WE DO HOPE SO – AT 8:15 A.M. ET: It's hard to be optimistic about Barack Obama. He has let us down in so many ways, and his foreign policy has been a public embarrassment. But now Robert Kagan, in the Washington Post, sees hope on the foreign front. We don't necessarily agree with this analysis, but it's worth examining. Tell us what you think:
Almost two years into the Obama presidency, there is a discernible shift in the administration's foreign policy.
Prove it, baby, prove it.
This is speculation, of course. But evidence of a shift abounds.
-- Allies are back. Compare Secretary of State Hillary Clinton's recent speech to the Council on Foreign Relations to the one she gave there last summer. Her 2009 speech sounded like an international relations professor's fantasy: She talked about using "smart power" to solve "collective action problems" in a "multi-partner world." While emphasizing relations with Russia, China, Brazil and other "emerging powers," she brushed past the old democratic allies in one lifeless paragraph. This year, the IR lingo is gone; Russia and China were singled out as much for being "authoritarian states" as for their cooperation. And Clinton devoted 10 paragraphs to extolling better relations with "our closest allies, the nations that share our most fundamental values and interests" in Europe, North America and Asia.
-- Democracy is back. A year ago, who would have believed that Obama would devote almost a third of his speech at the United Nations to democracy or use language such as "liberty" and "tyranny"? Apparently, the Bush stink is off the word "democracy." Clinton, too, has elevated democracy to a primary objective. In Krakow in July, she criticized authoritarian states that were "slowly crushing civil society and the human spirit," singling out China, Russia and Egypt.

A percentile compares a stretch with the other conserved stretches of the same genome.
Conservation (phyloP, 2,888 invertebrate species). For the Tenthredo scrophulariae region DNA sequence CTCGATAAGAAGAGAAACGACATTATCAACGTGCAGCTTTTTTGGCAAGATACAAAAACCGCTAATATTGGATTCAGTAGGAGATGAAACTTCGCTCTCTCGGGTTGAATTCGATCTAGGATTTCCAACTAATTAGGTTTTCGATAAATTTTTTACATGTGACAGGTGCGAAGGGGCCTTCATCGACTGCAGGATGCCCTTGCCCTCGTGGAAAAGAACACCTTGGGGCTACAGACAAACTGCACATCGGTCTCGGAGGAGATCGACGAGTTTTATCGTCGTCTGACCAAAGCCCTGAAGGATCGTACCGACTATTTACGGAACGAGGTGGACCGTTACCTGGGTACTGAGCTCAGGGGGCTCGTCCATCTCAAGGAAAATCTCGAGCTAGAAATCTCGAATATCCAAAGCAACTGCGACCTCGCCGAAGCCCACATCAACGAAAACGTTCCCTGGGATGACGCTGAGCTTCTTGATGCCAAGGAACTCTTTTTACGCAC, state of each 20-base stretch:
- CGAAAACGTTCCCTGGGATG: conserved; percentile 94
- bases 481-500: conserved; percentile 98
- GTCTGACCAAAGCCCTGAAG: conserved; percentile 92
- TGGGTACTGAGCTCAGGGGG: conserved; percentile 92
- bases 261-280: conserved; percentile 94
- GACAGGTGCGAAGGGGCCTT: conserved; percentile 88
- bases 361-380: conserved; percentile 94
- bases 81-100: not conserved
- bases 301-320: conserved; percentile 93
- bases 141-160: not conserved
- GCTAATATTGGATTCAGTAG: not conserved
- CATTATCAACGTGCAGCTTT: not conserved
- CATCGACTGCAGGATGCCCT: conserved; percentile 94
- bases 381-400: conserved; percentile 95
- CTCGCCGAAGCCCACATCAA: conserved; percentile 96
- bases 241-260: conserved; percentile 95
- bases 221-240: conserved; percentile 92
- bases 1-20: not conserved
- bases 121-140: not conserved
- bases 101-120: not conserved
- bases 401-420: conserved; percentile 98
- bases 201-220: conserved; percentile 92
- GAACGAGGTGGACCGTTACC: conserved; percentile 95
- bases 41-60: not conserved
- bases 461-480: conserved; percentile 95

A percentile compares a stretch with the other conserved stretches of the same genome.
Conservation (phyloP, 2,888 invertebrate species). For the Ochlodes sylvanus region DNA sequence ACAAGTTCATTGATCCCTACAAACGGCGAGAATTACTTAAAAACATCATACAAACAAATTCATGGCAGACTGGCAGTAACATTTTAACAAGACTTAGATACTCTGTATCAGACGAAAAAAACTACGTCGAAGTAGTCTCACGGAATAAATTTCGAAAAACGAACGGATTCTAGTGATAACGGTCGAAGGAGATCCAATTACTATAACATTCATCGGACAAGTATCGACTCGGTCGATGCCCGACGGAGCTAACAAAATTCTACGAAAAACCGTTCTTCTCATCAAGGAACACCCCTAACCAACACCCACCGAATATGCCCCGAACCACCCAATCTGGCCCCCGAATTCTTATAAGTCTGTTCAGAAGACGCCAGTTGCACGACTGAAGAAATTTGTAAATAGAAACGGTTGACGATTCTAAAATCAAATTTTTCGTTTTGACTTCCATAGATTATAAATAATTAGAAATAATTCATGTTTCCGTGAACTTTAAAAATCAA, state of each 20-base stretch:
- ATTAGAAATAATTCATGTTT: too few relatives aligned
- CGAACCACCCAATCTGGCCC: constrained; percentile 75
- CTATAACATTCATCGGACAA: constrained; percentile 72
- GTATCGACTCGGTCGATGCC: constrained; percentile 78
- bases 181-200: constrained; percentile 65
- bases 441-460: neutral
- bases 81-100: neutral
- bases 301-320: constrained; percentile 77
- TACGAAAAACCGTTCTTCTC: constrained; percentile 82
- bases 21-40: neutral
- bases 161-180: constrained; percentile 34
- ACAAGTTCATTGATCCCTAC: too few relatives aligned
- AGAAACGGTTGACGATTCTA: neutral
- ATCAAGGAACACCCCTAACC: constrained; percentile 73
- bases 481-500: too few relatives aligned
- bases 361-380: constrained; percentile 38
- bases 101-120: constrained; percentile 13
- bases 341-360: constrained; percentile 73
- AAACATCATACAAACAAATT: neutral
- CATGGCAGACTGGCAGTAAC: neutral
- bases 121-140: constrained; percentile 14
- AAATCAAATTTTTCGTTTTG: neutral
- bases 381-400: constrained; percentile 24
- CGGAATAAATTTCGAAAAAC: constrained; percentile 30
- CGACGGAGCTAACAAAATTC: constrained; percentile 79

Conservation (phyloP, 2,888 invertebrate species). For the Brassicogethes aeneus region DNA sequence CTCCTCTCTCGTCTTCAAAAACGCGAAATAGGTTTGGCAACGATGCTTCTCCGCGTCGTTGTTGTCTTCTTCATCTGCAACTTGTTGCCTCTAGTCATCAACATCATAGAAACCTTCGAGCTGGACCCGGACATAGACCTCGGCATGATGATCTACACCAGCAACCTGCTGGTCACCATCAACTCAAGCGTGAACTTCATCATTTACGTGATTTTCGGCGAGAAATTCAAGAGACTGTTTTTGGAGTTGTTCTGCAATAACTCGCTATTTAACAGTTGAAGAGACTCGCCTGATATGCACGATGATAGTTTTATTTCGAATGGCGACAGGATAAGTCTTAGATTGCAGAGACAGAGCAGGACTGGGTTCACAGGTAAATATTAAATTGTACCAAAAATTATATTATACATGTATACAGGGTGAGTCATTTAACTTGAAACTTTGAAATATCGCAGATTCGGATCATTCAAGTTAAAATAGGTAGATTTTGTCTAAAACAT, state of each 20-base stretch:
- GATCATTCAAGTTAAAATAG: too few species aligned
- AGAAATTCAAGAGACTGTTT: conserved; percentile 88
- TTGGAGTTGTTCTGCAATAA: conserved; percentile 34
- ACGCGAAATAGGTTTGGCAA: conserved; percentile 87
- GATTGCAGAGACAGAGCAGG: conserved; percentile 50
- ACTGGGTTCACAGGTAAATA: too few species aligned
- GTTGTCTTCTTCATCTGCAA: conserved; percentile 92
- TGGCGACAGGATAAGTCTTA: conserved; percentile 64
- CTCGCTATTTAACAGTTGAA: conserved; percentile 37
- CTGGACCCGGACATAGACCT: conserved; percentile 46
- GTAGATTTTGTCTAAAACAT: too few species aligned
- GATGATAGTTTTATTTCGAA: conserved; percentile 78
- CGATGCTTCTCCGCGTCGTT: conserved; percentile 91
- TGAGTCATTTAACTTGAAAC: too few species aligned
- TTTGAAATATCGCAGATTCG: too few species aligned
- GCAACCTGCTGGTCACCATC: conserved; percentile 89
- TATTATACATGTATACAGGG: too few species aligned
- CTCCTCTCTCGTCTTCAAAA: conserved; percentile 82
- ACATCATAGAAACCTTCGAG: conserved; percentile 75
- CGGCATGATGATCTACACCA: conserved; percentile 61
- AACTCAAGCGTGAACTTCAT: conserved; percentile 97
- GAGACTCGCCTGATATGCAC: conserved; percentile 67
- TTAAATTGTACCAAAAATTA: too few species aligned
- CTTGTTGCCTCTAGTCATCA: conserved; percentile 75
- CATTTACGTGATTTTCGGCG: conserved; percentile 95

-- America is back. A year ago, the talk was of the post-American world. Obama seemed to be the post-American president, resigned to doing the best he could with the bad hand he'd been dealt. Today, officials exude more optimism. Clinton talks of "a new American moment" and, in words that might have been called arrogant a few years ago, believes "the world is counting on us" for "global leadership."
Under the circumstances, old democratic allies in Asia and Europe look like a better foundation on which to build U.S. policy. Democracy looks like a better answer to many of the world's problems than authoritarianism. And American leadership looks like a better option than a consortium with authoritarian great powers. Get ready for Phase Two.
COMMENT: Now, this is quite a broad analysis, and we'll have to wait for some real proof, some actions, rather than words.
Will Obama, facing increasing conservative power in the next Congress, be able to free himself from the left wing of the Democratic Party? Does he want to? As he looks to 2012, will he see his political salvation in a move to the center? Many leaders, once they win election and take office, are confronted with dire intelligence reports and the realities of a hard world. Has Obama been affected?
One indicator this week may be Obama's relatively mild reaction to Israel's refusal to extend the moratorium on building on the occupied West Bank. Last year we would have expected bluster and table pounding. This time we got some thoughtful, ongoing diplomacy.
And...most intriguing, please notice the name of Hillary Clinton in Kagan's analysis. What exactly is her role? Is she trying to forge an independent policy in preparation for her own run for the presidency?
Politics is never dull.
Kagan's analysis is fascinating, and there'll be a lot of reaction across the internet.
October 1, 2010